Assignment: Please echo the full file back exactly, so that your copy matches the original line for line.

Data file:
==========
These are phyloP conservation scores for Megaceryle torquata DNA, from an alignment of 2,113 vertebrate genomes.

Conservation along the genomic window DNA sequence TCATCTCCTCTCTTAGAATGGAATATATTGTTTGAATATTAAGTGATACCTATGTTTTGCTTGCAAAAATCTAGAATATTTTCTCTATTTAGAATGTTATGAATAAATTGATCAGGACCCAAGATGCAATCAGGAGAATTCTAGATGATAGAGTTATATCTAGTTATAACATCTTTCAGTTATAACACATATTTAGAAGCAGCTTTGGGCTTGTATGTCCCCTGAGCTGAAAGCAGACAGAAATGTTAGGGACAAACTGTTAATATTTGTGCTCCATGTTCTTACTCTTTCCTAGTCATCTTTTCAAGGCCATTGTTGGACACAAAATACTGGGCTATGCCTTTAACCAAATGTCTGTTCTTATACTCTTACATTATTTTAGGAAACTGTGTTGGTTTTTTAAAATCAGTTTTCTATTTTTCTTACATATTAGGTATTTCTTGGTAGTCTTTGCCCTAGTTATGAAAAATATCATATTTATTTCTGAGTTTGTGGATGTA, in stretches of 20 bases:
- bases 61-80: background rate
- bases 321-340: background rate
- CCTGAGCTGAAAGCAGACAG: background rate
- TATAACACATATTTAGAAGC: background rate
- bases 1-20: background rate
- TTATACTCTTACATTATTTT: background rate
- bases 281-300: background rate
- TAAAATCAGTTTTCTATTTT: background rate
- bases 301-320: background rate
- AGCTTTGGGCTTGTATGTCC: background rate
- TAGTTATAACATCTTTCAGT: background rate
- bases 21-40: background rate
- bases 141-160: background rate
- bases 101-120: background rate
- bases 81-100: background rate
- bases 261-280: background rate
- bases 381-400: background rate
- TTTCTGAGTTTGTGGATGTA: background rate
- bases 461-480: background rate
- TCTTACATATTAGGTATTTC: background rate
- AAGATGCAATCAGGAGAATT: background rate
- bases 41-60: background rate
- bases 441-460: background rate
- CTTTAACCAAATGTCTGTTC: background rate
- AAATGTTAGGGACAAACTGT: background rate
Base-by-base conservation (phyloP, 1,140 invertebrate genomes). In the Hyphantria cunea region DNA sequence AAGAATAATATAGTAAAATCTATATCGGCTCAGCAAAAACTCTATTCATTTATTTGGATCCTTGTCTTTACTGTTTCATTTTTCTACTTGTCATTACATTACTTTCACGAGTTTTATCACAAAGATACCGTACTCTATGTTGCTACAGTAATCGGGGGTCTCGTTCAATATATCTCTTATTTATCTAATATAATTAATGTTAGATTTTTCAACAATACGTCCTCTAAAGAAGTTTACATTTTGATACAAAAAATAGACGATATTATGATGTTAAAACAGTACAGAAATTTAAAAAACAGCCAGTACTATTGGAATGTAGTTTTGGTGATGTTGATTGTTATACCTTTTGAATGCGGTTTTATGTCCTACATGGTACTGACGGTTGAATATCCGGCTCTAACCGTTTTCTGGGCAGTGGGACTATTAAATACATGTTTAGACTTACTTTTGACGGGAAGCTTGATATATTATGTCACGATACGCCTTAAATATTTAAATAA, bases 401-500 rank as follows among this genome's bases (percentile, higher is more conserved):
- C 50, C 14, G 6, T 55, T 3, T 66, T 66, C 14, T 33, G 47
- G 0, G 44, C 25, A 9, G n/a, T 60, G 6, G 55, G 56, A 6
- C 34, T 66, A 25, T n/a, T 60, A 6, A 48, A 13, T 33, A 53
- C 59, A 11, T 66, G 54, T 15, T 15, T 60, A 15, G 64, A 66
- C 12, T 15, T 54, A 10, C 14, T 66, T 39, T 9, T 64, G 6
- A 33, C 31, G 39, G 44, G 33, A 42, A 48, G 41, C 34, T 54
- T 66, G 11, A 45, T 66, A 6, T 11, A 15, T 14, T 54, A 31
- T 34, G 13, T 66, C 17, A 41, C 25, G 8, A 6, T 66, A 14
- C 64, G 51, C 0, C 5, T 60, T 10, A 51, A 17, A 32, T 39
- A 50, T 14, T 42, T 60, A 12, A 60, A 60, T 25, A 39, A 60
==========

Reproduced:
These are phyloP conservation scores for Megaceryle torquata DNA, from an alignment of 2,113 vertebrate genomes.

Conservation along the genomic window DNA sequence TCATCTCCTCTCTTAGAATGGAATATATTGTTTGAATATTAAGTGATACCTATGTTTTGCTTGCAAAAATCTAGAATATTTTCTCTATTTAGAATGTTATGAATAAATTGATCAGGACCCAAGATGCAATCAGGAGAATTCTAGATGATAGAGTTATATCTAGTTATAACATCTTTCAGTTATAACACATATTTAGAAGCAGCTTTGGGCTTGTATGTCCCCTGAGCTGAAAGCAGACAGAAATGTTAGGGACAAACTGTTAATATTTGTGCTCCATGTTCTTACTCTTTCCTAGTCATCTTTTCAAGGCCATTGTTGGACACAAAATACTGGGCTATGCCTTTAACCAAATGTCTGTTCTTATACTCTTACATTATTTTAGGAAACTGTGTTGGTTTTTTAAAATCAGTTTTCTATTTTTCTTACATATTAGGTATTTCTTGGTAGTCTTTGCCCTAGTTATGAAAAATATCATATTTATTTCTGAGTTTGTGGATGTA, in stretches of 20 bases:
- bases 61-80: background rate
- bases 321-340: background rate
- CCTGAGCTGAAAGCAGACAG: background rate
- TATAACACATATTTAGAAGC: background rate
- bases 1-20: background rate
- TTATACTCTTACATTATTTT: background rate
- bases 281-300: background rate
- TAAAATCAGTTTTCTATTTT: background rate
- bases 301-320: background rate
- AGCTTTGGGCTTGTATGTCC: background rate
- TAGTTATAACATCTTTCAGT: background rate
- bases 21-40: background rate
- bases 141-160: background rate
- bases 101-120: background rate
- bases 81-100: background rate
- bases 261-280: background rate
- bases 381-400: background rate
- TTTCTGAGTTTGTGGATGTA: background rate
- bases 461-480: background rate
- TCTTACATATTAGGTATTTC: background rate
- AAGATGCAATCAGGAGAATT: background rate
- bases 41-60: background rate
- bases 441-460: background rate
- CTTTAACCAAATGTCTGTTC: background rate
- AAATGTTAGGGACAAACTGT: background rate
Base-by-base conservation (phyloP, 1,140 invertebrate genomes). In the Hyphantria cunea region DNA sequence AAGAATAATATAGTAAAATCTATATCGGCTCAGCAAAAACTCTATTCATTTATTTGGATCCTTGTCTTTACTGTTTCATTTTTCTACTTGTCATTACATTACTTTCACGAGTTTTATCACAAAGATACCGTACTCTATGTTGCTACAGTAATCGGGGGTCTCGTTCAATATATCTCTTATTTATCTAATATAATTAATGTTAGATTTTTCAACAATACGTCCTCTAAAGAAGTTTACATTTTGATACAAAAAATAGACGATATTATGATGTTAAAACAGTACAGAAATTTAAAAAACAGCCAGTACTATTGGAATGTAGTTTTGGTGATGTTGATTGTTATACCTTTTGAATGCGGTTTTATGTCCTACATGGTACTGACGGTTGAATATCCGGCTCTAACCGTTTTCTGGGCAGTGGGACTATTAAATACATGTTTAGACTTACTTTTGACGGGAAGCTTGATATATTATGTCACGATACGCCTTAAATATTTAAATAA, bases 401-500 rank as follows among this genome's bases (percentile, higher is more conserved):
- C 50, C 14, G 6, T 55, T 3, T 66, T 66, C 14, T 33, G 47
- G 0, G 44, C 25, A 9, G n/a, T 60, G 6, G 55, G 56, A 6
- C 34, T 66, A 25, T n/a, T 60, A 6, A 48, A 13, T 33, A 53
- C 59, A 11, T 66, G 54, T 15, T 15, T 60, A 15, G 64, A 66
- C 12, T 15, T 54, A 10, C 14, T 66, T 39, T 9, T 64, G 6
- A 33, C 31, G 39, G 44, G 33, A 42, A 48, G 41, C 34, T 54
- T 66, G 11, A 45, T 66, A 6, T 11, A 15, T 14, T 54, A 31
- T 34, G 13, T 66, C 17, A 41, C 25, G 8, A 6, T 66, A 14
- C 64, G 51, C 0, C 5, T 60, T 10, A 51, A 17, A 32, T 39
- A 50, T 14, T 42, T 60, A 12, A 60, A 60, T 25, A 39, A 60